I suppose Adobe Premier would be cool (I love Photoshop) but I’m not sure I can justify the cost for what I’m doing. One question about Pinnacle 8 - my understanding is that I can only work with AVI files, correct? I need to be able to edit a number of MPEGs of different format, as well as some WMVs, as well as AVIs. Can Pinnacle at least import the MPEGS and WMVs and then save them as AVIs?

Speaking of photoshop, can anyone recommend a good primer? Like a For Dummies? (I’ve found For Dummies books to be poorly organized.) I hate reading manuals and just want a book of solid, common, tricks.

Studio 8 can read MPEG and AVI, but not WMV. You’d need to convert the WMVs to AVI or MPEG first. (There are free utilities for WMV to AVI, I believe.)

I’ve gotten my best Photoshop tips from the web. Such as: (These all work fine on the PC too) (Curves is very useful, and there are many other tips too)

Better black-and-white photos:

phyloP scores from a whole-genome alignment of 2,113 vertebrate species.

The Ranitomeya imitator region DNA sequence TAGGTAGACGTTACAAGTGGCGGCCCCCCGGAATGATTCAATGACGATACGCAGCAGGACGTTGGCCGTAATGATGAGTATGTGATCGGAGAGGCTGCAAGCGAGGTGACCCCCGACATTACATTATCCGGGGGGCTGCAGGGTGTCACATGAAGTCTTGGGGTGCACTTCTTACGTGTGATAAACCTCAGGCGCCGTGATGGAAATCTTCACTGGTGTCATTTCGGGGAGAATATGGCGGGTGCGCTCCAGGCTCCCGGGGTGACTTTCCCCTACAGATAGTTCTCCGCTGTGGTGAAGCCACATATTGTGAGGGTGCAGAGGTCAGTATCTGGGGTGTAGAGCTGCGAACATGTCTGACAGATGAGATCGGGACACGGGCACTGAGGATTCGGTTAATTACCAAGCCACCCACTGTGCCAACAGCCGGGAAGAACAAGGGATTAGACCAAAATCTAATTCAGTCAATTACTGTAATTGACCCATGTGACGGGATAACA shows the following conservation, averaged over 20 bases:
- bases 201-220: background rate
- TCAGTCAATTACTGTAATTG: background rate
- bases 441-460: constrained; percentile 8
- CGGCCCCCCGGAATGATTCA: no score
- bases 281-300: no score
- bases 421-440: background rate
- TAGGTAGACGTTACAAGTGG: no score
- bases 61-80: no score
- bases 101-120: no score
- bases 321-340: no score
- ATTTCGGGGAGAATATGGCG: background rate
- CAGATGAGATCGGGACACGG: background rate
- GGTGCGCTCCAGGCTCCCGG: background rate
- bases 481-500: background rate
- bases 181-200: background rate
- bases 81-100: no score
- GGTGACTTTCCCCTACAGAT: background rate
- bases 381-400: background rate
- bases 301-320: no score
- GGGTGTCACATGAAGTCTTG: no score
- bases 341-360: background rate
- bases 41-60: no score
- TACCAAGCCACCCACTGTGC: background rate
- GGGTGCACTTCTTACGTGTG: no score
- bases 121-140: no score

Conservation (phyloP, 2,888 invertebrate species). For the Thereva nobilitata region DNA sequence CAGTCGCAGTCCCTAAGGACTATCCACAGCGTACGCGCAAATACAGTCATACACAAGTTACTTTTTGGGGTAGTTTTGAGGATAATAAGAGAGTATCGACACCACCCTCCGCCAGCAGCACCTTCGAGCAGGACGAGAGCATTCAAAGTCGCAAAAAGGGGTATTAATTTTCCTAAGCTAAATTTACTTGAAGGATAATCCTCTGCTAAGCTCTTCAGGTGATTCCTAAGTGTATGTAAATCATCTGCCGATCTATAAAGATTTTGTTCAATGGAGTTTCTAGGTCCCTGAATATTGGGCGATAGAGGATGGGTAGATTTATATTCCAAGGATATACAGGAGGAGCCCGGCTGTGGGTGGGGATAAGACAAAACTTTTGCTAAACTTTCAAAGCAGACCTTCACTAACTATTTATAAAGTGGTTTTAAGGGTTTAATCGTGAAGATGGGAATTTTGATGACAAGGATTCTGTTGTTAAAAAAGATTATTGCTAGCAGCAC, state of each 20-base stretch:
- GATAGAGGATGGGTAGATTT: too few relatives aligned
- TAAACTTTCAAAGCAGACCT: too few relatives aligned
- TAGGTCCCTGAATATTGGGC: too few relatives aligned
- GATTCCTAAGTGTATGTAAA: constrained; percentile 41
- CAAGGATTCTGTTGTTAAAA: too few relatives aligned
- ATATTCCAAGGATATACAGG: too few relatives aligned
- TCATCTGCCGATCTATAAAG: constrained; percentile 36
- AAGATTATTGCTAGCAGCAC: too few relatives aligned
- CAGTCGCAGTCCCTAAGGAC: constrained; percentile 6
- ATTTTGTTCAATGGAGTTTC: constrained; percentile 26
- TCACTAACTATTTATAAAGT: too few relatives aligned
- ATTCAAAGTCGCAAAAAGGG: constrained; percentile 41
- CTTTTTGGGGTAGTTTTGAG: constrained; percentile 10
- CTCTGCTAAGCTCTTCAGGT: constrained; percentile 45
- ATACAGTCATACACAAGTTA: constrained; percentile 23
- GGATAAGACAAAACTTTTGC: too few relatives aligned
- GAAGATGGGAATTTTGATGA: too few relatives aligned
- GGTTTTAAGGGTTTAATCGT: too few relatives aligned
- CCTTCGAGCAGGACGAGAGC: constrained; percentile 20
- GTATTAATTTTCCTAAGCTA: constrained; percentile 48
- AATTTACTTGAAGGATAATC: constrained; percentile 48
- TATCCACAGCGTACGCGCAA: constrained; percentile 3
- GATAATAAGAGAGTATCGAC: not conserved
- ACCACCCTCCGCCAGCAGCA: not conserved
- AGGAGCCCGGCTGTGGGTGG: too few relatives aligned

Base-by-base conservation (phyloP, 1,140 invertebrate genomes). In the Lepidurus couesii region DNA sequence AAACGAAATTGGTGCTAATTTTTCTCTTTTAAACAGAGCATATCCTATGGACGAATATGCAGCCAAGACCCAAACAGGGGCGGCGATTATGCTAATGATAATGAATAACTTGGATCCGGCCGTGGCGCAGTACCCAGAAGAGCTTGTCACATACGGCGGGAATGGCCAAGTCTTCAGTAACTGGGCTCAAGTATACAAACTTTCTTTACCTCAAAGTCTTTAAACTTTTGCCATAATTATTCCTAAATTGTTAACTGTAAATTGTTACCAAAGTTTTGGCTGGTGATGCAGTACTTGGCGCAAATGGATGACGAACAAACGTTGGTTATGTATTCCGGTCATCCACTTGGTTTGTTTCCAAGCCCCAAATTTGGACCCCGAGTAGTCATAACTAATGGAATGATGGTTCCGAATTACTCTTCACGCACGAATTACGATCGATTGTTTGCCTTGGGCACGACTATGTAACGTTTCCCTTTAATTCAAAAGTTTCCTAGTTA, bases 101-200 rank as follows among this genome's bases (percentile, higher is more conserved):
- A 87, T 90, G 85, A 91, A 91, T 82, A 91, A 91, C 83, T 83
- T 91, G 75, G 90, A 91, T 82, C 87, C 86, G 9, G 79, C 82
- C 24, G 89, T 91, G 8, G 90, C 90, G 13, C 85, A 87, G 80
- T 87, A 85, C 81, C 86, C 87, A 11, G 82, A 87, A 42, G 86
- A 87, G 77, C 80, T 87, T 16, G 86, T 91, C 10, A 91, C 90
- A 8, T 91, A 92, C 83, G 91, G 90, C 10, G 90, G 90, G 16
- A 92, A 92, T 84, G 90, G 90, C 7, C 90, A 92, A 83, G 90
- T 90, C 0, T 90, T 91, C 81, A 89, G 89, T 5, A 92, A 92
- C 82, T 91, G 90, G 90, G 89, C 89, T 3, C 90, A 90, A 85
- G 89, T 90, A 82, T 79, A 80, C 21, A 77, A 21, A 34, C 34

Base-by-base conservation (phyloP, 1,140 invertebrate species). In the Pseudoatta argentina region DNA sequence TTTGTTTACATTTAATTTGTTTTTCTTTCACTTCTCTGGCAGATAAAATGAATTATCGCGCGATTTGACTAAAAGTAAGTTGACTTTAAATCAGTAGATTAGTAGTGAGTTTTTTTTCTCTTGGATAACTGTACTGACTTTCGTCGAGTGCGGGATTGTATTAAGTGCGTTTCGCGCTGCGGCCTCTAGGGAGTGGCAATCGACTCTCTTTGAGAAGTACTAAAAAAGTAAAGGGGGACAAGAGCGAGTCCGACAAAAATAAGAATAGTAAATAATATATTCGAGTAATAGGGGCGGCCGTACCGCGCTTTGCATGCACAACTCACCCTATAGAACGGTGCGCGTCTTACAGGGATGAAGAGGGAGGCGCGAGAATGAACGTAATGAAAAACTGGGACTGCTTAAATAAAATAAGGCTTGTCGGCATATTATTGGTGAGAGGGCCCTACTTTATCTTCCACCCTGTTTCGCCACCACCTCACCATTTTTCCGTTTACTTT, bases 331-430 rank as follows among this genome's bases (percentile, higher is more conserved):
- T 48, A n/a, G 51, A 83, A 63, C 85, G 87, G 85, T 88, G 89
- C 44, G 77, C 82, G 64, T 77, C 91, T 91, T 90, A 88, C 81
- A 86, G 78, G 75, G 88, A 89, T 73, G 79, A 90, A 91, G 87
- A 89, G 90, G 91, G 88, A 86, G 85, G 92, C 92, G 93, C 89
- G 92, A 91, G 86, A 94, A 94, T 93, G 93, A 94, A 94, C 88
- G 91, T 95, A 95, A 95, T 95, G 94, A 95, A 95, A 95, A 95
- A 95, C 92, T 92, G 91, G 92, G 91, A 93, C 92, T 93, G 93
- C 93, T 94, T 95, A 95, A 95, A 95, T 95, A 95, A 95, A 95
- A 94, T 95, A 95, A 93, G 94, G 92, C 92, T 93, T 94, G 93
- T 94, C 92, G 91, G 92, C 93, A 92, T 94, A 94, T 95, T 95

Found all of these in discussions on – the message boards have lots of fun tips for photo editing with Photoshop.

Hey Andrew - are you looking for general Photoshop tips, or specifically tips on using Photoshop for editing/fixing/improving digital photos? If the latter, I’ve got a great book recommendation (and I have a shelf of Photoshop books) - but I’m at work and can’t remember the name. If you’ll send me an email, I’ll send you my list of recommended books and websites from home.

(ah - found the title on the photo focused book:

Photoshop Restoration and Retouching
by Katrin Eismann, Steve Simmons

Amazon link with reader comments:

Denny - go look at the comments on Pinnacle 8 on Amazon. I know that’s not the most reliable place for reviews, but even someone who liked the program mentioned an 8/1 time ration for rendering for DVD.


Could very well be… I’ve never tried the DVD features. I just render DVD-quality video and use Ulead DVD Moviestudio to create the actual disk. (I had DVD MovieStudio already from the Studio 7 days when Studio had no DVD burning feature.)